Our garden is very much a Spring garden with lots of daffodils, tulips, forsythia bushes, azaleas etc and though we have done the trick of visiting the garden centre each month and buying perennials in flower it still remains at it's prettiest in the Spring. However, we never seem to have as many daffs as the previous year and keep having to plant more.....our neighbour says it is because hubby is such a "tidy gardener" he displaces the bulbs as the Summer and Autumn progress, but can hardly give him a slap for that!!
Anyway all this is a roundabout way of telling you how I came to paint my one daffodil... the winds arrived the other day and flattened one lonely daff which we brought in and popped into water.... it was making the garden untidy so had to be removed!!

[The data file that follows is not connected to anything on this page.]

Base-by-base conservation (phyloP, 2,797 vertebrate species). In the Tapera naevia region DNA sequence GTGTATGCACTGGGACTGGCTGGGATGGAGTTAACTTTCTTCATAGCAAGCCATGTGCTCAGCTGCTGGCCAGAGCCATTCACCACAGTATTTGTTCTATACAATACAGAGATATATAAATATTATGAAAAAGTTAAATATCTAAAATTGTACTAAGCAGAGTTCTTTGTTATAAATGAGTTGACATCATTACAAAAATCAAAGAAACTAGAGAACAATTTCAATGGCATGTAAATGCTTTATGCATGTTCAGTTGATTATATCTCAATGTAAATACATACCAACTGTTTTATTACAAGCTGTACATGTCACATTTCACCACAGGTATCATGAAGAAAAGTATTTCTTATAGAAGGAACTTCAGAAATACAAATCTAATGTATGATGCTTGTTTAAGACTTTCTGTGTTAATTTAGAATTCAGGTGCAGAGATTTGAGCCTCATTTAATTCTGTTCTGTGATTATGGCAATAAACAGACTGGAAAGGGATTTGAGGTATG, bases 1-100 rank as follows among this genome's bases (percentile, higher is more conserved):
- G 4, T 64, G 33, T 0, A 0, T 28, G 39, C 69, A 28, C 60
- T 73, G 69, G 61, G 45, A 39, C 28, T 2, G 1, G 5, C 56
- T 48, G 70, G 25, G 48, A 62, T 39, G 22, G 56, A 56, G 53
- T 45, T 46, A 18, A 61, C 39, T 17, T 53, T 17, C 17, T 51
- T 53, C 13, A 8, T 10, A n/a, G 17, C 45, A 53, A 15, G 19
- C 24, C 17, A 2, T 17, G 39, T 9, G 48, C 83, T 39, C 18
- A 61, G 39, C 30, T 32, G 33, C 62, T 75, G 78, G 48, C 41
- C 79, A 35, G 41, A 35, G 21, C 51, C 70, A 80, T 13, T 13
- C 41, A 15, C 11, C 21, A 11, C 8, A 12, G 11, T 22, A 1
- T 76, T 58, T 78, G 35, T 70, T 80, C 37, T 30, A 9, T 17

Here are some of the sketches, again I am working here to give myself a sort of "template" for painting them, so I used the method of painting (which I have learned from Jean and Joanne Boon Thomas) where I paint some of the flower then lose it (not all) but enough to give a loose feel then working back in to add some of the edges I have lost. I think I have given myself enough to work on to produce a full piece.... I have painted two face on and one to the side but you really don't need a full bunch of daffs (or any flowers for that matter) to give yourself a composition for a full painting... just use the flower you have and paint it from different angles. I would add some buds as well if I was doing a full painting so would maybe use 3 flowers, a bud, half open and fully open to create a full bunch of daffs. As to composition, might be an idea to draw a quick sketch, could be an "s" shape, a "v" shape, "l" shape, whatever you feel works and I will be having a go in the next few days